Giving New Worlds to the World   Giving “New Worlds to the World”
Portugal in the 16th & 17th Centuries


by K. Kimberly King

Encompassing the Globe: Portugal and the World in the 16th and 17th Centuries

Long before Google Earth, GPS, and gigabytes girdled our globe, Portuguese explorers using then-cutting-edge technology of redrawn maps, sun-tracking astrolabes, and lighter ships networked the world’s first connectivity 500 years ago. That initial wave of globalization landed Lisbon, capital of a nation then numbering just a million, as nerve center of the commercial world. Its version of the worldwide web – and objets d’art thus circulated – is celebrated in the Smithsonian’s star exhibit, “Encompassing the Globe: Portugal and the World in the 16th and 17th Centuries.”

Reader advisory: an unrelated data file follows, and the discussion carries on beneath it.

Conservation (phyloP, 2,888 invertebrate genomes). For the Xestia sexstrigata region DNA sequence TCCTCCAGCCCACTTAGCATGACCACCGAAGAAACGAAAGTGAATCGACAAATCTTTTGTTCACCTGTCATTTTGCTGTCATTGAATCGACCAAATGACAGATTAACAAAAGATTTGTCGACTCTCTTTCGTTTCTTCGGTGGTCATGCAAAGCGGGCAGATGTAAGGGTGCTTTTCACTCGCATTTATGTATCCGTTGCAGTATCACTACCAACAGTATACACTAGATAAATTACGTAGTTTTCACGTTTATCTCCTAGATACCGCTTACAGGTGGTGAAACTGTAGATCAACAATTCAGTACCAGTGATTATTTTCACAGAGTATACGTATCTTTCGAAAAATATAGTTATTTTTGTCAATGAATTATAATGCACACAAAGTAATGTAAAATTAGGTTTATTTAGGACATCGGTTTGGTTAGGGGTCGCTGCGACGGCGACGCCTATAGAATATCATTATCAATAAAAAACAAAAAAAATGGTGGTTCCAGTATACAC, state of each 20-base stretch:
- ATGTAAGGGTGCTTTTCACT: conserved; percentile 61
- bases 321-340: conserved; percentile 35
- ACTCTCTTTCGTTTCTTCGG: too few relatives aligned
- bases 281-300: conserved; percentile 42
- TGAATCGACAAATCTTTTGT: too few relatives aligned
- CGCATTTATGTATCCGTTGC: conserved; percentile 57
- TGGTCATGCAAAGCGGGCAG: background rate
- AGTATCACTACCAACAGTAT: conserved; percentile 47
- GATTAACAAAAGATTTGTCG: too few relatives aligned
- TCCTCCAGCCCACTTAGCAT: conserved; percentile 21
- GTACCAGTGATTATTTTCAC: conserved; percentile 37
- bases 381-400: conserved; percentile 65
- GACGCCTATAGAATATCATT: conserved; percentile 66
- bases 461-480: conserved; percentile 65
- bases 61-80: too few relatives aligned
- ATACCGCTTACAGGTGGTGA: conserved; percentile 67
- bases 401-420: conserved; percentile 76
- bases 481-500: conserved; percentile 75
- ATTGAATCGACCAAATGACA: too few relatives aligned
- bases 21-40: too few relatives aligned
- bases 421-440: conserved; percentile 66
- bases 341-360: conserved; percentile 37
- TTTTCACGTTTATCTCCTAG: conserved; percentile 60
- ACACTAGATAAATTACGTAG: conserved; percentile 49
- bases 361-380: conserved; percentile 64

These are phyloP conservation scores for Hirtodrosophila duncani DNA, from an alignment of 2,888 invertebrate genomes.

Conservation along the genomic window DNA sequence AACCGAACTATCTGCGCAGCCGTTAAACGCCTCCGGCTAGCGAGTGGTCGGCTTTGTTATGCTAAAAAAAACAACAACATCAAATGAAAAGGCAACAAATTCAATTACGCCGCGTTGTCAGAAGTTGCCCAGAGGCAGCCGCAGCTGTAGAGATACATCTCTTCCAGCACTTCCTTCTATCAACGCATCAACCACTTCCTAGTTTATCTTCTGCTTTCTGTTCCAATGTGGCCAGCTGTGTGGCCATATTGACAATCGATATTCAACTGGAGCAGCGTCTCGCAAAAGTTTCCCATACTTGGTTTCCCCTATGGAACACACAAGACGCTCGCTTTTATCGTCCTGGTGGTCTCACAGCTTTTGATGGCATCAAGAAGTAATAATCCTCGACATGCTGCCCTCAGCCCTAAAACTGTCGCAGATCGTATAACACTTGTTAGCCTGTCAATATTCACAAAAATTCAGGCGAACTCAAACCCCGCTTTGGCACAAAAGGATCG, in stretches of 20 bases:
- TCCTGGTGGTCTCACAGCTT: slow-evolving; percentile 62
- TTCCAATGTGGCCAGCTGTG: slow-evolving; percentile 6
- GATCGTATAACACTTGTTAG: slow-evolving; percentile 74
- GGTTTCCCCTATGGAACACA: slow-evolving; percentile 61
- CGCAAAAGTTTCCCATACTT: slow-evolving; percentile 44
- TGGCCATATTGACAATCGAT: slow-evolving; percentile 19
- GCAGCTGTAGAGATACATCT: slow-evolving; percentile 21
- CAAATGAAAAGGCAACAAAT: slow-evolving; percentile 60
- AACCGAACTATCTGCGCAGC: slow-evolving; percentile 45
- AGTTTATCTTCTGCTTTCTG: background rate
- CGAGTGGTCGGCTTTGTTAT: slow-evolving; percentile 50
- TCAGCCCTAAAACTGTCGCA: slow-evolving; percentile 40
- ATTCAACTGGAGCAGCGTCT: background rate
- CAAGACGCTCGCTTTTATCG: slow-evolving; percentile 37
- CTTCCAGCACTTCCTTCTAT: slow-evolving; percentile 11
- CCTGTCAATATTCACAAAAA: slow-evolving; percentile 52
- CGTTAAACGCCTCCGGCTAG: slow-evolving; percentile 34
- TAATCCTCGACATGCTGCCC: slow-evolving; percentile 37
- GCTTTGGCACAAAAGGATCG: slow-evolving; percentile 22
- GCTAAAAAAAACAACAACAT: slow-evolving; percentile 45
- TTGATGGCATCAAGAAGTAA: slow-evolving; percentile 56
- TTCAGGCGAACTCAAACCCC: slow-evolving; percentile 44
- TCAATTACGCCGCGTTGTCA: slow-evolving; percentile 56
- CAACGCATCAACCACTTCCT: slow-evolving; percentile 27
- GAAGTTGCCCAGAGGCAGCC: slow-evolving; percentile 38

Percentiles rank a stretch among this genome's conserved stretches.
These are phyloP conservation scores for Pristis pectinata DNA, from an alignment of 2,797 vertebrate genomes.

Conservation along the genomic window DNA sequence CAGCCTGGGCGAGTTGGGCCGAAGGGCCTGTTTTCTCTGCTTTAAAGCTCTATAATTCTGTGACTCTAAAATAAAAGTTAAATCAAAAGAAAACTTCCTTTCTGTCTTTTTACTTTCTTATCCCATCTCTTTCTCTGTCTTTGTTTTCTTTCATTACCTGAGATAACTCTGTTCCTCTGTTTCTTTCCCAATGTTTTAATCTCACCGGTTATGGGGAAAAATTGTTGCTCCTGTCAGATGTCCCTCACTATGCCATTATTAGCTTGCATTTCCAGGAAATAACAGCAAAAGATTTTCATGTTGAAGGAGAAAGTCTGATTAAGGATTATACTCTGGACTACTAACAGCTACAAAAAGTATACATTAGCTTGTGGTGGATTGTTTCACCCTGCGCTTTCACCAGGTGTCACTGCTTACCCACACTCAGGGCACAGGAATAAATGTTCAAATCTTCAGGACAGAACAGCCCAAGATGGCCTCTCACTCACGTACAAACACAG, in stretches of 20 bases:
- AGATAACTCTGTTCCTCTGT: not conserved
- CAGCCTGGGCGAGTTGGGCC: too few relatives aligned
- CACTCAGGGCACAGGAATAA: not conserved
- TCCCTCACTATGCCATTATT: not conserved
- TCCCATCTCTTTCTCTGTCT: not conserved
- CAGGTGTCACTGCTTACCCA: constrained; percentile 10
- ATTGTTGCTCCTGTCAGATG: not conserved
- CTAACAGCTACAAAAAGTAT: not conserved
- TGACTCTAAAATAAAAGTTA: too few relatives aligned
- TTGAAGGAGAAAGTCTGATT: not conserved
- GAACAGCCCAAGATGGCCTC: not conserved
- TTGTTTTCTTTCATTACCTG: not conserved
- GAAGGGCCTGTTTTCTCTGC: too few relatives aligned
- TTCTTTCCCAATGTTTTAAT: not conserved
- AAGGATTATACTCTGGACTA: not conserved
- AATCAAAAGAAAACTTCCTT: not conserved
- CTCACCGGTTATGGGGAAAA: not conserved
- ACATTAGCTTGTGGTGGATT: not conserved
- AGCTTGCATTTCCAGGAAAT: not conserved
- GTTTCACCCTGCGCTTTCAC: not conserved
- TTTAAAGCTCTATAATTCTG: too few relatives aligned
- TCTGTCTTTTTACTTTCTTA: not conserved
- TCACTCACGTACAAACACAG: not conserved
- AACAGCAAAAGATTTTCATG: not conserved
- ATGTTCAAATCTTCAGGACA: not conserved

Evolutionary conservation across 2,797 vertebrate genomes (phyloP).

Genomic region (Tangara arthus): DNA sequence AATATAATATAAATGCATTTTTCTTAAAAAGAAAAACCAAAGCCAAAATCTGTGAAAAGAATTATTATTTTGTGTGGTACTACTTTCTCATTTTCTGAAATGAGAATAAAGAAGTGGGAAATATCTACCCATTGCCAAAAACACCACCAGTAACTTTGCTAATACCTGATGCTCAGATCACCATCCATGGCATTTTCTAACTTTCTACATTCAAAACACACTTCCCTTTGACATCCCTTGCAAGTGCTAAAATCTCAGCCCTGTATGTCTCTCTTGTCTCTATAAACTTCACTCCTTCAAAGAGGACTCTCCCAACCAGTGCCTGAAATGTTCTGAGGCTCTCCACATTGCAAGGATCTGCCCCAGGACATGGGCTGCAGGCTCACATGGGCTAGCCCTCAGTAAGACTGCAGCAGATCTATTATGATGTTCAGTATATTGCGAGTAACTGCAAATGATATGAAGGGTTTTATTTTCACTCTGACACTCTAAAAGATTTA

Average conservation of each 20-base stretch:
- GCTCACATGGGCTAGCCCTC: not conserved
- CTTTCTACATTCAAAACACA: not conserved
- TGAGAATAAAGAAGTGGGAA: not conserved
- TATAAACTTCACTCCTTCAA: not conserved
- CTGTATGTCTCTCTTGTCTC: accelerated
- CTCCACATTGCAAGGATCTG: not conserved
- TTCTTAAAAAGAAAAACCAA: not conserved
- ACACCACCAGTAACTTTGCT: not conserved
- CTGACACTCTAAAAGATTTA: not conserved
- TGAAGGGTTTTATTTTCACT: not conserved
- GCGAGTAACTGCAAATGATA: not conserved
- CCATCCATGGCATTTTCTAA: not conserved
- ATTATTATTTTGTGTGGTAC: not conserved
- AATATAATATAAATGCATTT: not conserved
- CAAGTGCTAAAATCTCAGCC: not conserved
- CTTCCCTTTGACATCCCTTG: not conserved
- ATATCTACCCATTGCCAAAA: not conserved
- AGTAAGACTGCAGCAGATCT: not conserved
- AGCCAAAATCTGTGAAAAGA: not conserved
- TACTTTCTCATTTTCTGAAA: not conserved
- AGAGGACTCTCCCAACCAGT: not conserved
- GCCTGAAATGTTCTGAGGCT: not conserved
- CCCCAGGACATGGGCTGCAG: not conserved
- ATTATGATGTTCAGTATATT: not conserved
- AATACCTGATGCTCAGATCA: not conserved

Museum-goers virtual and real can ply the high seas of discovery, docking at five Sackler Museum modules and a sixth in the National Museum of African Art, to survey – via 250 objects in an exhibit six years in the making – the dramatic interplay of Portuguese influence on newly discovered ports and peoples, and, in turn, foreigners’ effects on the homeland and Europe at large. Guest curator Jay Levenson, director of international programming at New York’s MoMA, labels the legacy of the Portuguese Empire: “Bringing people together… and creating cross-cultural art.”

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